Individually and as a community we study and meditate
on (Lectio Divina), the Word of God in scripture and encourage
others to recognise the importance of the Word of God in their
We care for our own elderly and sick sisters within the
monastery and support them in their needs, employing
professional care when necessary.
We welcome new members and engage in their
formation and in the ongoing formation and training in liturgy,
scripture, and human development of all the community.
We offer support to our local church, clergy and
parishioners through prayer and sacrifice.
Flowing from our life of prayer, our chapel and grounds
offer an oasis of prayer and peace in a very busy suburb.
We welcome people to share in our daily Eucharist and
Prayer of the Church.
We engage in the upkeep of our chapel, making it an
intimate and welcoming place of worship.
From September to May we make our parlours available
for members of the interdenominational Bible Fellowship Study
Group for their weekly meetings.
In a spirit of ecumenism, every year we offer Evening
Prayer 18th-25th Jan. for the Unity of all Christians inviting
guest speakers from different faith traditions to address the
We are committed to praying for thousands of requests
sent in weekly by viewers worldwide to the Chapel of Intentions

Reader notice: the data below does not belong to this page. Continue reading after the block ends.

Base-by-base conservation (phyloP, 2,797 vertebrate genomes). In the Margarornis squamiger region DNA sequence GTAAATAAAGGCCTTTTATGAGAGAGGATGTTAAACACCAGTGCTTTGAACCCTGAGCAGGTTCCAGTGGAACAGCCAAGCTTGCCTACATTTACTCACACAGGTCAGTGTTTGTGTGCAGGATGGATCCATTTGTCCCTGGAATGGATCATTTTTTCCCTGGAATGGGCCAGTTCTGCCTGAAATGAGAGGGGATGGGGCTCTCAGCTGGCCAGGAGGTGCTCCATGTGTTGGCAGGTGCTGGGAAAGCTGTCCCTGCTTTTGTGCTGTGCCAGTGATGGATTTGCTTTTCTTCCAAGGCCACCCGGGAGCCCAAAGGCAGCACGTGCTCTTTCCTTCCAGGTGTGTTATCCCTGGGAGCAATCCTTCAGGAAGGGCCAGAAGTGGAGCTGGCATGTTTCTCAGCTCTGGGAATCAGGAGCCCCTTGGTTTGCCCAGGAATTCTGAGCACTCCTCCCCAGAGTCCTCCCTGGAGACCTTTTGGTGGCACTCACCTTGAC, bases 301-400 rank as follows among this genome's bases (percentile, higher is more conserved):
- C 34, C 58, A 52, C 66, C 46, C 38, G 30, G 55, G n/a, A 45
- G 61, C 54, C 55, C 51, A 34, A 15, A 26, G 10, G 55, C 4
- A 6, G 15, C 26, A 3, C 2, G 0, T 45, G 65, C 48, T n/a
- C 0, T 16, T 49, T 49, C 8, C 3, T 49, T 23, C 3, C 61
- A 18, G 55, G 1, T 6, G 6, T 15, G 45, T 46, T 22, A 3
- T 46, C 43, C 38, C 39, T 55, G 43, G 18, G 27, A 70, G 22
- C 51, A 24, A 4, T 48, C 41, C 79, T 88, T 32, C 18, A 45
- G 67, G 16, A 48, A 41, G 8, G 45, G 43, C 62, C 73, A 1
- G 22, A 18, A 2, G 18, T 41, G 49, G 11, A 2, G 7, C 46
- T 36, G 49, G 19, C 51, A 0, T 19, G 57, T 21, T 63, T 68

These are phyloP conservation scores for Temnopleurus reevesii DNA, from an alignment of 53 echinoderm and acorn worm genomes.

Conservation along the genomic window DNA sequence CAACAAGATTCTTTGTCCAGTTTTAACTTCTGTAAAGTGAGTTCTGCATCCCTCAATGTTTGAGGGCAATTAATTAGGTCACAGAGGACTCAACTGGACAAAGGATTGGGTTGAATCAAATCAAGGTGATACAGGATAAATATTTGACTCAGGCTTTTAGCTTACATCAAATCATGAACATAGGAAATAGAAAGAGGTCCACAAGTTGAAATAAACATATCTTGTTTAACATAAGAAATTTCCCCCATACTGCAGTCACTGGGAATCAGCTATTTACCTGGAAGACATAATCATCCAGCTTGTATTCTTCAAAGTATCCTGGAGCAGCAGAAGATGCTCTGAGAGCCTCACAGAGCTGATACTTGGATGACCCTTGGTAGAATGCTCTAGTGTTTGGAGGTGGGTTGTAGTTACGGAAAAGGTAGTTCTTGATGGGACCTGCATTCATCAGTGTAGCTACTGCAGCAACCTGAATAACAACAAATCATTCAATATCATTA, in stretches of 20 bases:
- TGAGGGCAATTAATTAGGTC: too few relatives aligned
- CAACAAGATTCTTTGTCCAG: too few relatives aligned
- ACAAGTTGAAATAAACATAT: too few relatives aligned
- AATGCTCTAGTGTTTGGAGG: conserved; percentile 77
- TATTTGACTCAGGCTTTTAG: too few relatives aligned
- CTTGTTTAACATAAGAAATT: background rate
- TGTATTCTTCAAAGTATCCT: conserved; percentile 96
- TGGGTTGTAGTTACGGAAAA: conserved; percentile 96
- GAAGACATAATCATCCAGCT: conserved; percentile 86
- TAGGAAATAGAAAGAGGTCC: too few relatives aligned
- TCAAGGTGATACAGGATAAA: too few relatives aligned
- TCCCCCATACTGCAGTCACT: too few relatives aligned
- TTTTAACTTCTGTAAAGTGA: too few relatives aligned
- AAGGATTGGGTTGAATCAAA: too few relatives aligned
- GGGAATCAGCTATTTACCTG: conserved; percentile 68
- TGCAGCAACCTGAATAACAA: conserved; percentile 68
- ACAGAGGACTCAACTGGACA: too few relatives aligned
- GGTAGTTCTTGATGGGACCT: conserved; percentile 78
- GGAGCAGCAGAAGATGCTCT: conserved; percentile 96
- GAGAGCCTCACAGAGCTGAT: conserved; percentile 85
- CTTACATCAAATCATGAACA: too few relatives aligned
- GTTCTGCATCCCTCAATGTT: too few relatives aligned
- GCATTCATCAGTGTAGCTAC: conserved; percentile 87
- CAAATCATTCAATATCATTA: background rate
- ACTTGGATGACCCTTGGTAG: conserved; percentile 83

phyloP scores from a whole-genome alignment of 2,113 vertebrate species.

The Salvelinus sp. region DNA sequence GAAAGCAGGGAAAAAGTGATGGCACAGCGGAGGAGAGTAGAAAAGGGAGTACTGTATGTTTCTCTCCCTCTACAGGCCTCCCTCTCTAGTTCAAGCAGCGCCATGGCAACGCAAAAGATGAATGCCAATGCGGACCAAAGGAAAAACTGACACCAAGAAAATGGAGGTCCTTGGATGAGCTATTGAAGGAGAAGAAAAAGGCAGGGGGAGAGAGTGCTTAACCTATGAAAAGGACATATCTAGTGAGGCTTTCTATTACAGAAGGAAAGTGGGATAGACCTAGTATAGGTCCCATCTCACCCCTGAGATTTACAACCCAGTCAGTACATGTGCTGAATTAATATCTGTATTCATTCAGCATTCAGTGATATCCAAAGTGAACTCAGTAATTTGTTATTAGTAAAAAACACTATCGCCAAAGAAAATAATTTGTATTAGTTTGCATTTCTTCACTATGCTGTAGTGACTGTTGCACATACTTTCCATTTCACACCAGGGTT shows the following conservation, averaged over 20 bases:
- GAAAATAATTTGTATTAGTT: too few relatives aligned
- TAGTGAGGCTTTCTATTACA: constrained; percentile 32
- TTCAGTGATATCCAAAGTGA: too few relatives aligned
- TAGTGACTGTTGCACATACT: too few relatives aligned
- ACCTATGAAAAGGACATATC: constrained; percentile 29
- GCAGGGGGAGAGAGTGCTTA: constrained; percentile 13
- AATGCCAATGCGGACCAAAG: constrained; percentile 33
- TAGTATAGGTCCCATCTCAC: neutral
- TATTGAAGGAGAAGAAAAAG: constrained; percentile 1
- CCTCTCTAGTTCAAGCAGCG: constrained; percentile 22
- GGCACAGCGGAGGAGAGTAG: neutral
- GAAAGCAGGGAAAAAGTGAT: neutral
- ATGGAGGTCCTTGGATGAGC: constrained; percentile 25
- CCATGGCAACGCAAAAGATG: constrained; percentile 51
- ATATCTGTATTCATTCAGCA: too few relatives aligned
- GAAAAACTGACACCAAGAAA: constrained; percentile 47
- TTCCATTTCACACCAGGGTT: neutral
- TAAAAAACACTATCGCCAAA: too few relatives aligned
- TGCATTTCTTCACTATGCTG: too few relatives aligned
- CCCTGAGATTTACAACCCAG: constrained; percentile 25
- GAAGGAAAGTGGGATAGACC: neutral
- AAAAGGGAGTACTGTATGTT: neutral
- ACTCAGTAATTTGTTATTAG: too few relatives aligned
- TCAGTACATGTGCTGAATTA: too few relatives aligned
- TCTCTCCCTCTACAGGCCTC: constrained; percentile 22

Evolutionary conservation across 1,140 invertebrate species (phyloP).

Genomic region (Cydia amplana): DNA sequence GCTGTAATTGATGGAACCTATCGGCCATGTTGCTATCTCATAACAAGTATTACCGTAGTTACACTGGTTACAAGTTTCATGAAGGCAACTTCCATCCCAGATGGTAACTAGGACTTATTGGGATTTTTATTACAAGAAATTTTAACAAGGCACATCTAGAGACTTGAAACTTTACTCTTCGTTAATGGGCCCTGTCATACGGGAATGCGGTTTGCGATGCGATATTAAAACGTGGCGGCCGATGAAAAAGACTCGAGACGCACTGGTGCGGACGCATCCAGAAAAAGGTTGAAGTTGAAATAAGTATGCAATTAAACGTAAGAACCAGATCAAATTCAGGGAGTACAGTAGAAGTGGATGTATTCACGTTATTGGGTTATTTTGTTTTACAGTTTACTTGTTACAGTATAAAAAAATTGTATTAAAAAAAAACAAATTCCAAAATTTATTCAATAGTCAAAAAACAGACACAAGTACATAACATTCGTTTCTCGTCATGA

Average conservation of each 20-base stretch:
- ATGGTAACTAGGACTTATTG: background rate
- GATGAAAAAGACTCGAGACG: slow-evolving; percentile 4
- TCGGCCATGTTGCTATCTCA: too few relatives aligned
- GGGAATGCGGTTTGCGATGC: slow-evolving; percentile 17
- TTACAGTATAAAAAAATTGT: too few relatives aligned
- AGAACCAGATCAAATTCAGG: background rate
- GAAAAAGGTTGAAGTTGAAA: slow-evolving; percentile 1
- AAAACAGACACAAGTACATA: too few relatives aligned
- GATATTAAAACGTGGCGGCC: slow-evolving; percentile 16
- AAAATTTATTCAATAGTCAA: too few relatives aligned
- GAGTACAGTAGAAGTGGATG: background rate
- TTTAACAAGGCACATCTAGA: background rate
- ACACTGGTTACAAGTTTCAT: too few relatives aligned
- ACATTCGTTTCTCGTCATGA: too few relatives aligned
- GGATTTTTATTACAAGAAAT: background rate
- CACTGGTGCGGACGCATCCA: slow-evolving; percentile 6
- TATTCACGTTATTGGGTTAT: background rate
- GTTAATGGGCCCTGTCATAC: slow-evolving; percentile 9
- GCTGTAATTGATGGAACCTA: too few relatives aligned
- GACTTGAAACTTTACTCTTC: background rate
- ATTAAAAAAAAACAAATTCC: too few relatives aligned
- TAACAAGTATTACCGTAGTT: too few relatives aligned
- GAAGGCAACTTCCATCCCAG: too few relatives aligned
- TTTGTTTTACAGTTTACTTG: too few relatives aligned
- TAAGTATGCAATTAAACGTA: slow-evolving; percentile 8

on the popular Sacred Space website.
Through our community website and Facebook, we post
inspirational blogs, pictures, and articles to support viewers in
their spiritual searching. Through this medium we also share
events taking place in our community.
Through our ‘Apostolate of Listening’, we provide a
source of consolation, compassion and encouragement to
members of the public who call to our monastery or who
contact us by post or email.
We greatly support in prayer vulnerable groups like the
Travelling Community, prisoners and their families, traumatised
women and their families who spend time in the Women’s
Refuge, those trapped in substance abuse, expectant mothers,
the sick and the terminally ill, families affected by suicide, the
bereaved and persecuted Christians of our time.
We pray for and promote vocations to the priesthood and
religious life and accompany those who are discerning a
vocation to the Carmelite life. We support missionaries at
home and oversees.
We engage in altar bread baking and sale in an effort to